Getting customers interested in your brand, having the right content within easy reach, and giving users the ability to participate is difficult. If you have a customer-centric community, then it’s a lot easier.

    Communities let customers know they matter to you.

    Similarly, a community brings the whole company in line with the customer and their desired outcome. Isn’t that the most important thing when you’re trying to get them to stick around, buy more and stay engaged?

    Maintain a knowledge base

    Organizing information for customers (or just staying organized yourself) is a must for every company. Whether you need to build an internal document library or want to cut down on requests with a FAQ, it’s for you.

    The right answers for everyone in every situation.

    Building an engaging self-service experience is an art form. You need to offer fresh and useful information to everyone that comes in contact with your website. That is, for everyone with different levels of familiarity and experience with your industry and product.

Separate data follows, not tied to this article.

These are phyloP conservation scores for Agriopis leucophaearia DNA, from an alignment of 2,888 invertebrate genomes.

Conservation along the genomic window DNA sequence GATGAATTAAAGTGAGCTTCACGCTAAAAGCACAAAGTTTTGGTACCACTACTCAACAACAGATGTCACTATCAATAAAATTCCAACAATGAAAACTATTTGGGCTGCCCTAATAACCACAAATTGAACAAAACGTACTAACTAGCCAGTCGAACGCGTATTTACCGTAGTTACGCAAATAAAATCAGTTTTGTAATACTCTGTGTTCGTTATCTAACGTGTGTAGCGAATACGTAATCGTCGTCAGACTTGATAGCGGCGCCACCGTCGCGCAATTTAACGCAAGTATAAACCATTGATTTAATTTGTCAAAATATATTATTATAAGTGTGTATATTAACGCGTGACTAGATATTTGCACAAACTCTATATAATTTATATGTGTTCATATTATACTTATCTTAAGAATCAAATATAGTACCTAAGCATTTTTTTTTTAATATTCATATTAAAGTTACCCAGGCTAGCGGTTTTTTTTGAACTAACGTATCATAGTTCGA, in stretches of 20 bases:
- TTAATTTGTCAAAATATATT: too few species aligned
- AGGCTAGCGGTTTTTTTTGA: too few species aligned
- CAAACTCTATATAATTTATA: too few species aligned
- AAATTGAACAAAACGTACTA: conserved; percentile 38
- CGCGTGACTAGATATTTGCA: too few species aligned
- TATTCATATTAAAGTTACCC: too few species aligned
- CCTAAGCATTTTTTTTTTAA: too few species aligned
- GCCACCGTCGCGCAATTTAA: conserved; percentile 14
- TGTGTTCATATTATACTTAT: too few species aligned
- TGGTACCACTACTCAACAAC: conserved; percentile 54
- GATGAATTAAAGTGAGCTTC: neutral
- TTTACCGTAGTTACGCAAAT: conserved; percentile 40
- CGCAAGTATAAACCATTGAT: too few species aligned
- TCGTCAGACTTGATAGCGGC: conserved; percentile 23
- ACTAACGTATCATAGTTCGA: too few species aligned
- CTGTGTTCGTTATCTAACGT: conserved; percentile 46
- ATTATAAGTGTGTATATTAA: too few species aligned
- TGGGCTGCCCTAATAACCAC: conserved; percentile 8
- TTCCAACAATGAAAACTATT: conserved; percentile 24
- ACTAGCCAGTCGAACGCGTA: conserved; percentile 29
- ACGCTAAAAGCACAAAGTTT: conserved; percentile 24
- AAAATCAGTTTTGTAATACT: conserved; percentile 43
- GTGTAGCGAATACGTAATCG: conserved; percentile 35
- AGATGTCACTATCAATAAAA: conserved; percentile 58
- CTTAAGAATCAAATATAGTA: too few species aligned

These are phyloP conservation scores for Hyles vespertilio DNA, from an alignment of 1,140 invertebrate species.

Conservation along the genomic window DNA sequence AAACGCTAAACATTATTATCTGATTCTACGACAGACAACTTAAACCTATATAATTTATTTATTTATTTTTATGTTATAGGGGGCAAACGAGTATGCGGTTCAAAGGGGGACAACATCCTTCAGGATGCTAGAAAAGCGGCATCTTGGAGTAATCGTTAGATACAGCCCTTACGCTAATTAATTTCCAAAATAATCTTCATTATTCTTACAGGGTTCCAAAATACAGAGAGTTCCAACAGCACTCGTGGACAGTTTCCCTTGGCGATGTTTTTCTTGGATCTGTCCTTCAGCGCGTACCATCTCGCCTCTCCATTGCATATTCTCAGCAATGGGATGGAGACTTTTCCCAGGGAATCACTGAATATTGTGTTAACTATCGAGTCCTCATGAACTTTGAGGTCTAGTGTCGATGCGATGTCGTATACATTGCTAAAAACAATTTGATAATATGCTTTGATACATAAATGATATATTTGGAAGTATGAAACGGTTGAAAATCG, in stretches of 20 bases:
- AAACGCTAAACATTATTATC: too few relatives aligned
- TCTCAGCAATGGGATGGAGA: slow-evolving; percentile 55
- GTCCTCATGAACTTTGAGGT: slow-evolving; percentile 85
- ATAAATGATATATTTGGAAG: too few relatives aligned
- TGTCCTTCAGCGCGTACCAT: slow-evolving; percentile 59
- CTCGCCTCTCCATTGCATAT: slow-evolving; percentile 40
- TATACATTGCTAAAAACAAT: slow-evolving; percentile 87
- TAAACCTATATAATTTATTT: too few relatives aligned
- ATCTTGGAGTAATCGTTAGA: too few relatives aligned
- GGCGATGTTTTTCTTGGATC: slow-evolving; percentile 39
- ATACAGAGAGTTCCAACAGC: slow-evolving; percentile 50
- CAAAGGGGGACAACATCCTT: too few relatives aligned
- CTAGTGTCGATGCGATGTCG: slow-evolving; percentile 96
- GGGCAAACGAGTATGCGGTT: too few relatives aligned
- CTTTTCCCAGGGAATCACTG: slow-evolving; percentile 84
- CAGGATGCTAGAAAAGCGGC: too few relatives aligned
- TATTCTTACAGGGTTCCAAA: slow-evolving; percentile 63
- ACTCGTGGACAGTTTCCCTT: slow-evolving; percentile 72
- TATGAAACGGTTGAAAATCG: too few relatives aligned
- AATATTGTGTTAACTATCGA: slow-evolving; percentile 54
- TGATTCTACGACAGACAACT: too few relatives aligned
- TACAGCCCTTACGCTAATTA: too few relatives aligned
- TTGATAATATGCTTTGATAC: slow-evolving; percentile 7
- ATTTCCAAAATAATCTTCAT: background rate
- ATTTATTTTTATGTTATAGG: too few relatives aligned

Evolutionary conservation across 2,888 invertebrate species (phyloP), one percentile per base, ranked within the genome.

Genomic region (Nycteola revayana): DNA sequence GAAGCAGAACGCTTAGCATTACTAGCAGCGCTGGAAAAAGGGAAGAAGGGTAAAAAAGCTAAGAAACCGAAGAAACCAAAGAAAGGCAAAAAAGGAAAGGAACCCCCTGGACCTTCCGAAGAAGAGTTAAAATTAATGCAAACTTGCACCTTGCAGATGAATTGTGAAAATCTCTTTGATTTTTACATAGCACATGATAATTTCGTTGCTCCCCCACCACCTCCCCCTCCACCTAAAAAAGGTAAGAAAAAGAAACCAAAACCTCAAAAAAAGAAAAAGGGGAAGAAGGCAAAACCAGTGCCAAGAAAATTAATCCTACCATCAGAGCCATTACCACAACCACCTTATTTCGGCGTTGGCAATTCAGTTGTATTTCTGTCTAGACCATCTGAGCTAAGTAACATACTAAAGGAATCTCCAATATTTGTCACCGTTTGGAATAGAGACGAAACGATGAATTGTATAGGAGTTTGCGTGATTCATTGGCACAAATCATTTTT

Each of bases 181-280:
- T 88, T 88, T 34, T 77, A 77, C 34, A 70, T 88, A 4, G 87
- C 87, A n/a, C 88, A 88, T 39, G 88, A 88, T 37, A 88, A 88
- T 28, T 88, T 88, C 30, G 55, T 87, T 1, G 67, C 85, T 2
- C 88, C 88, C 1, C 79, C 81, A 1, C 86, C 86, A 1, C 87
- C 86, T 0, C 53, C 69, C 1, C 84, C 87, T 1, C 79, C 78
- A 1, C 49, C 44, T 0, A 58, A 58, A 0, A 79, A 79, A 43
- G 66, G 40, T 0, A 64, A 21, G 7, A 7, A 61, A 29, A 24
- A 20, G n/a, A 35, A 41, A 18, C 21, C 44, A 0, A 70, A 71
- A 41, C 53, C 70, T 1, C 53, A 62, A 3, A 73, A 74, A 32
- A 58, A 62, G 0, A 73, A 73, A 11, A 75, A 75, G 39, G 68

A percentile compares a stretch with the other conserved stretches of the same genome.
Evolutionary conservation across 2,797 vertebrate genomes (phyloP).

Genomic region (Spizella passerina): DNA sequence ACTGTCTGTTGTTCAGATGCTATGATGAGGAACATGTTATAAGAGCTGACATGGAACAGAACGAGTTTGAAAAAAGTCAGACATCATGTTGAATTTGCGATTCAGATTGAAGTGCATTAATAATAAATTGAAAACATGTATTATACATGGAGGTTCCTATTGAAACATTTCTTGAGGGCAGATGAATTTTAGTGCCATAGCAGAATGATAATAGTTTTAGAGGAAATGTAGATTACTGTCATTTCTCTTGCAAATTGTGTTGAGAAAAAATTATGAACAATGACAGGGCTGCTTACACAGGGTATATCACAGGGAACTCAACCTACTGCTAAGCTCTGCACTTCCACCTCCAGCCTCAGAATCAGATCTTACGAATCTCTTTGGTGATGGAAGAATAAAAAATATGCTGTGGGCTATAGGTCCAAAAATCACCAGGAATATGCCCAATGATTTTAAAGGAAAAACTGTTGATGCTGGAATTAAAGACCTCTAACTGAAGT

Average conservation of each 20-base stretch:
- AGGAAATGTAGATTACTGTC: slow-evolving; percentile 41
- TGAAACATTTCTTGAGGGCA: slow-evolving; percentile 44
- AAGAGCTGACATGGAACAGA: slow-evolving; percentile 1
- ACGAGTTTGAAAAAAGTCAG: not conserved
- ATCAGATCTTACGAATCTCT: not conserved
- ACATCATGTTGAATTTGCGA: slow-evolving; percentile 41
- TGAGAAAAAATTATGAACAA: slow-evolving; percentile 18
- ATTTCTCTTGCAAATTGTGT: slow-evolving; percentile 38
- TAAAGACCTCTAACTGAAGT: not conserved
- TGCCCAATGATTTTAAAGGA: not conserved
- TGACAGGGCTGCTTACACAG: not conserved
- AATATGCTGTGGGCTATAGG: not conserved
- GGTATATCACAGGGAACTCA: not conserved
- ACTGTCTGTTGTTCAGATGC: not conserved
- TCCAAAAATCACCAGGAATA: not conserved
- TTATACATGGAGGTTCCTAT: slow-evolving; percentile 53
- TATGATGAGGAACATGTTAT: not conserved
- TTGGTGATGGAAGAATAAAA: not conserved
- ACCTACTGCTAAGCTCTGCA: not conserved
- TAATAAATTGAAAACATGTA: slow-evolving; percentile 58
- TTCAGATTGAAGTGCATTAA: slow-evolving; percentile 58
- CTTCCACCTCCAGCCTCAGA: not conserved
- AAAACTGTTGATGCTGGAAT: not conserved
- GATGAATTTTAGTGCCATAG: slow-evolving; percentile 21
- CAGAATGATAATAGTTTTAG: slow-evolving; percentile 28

Customer satisfaction needs an objective

    Many business gain new customers, but very few of them actually are able to keep them. Users that join you in droves can leave just as quietly. That’s why tracking customer behavior and metrics like customer satisfaction, NPS scores and other purchase signals just can’t be ignored.

    The question you should ask yourself is..

    How well do you know your customer?

    Read More: Measuring the Invisible ROI of Customer Loyalty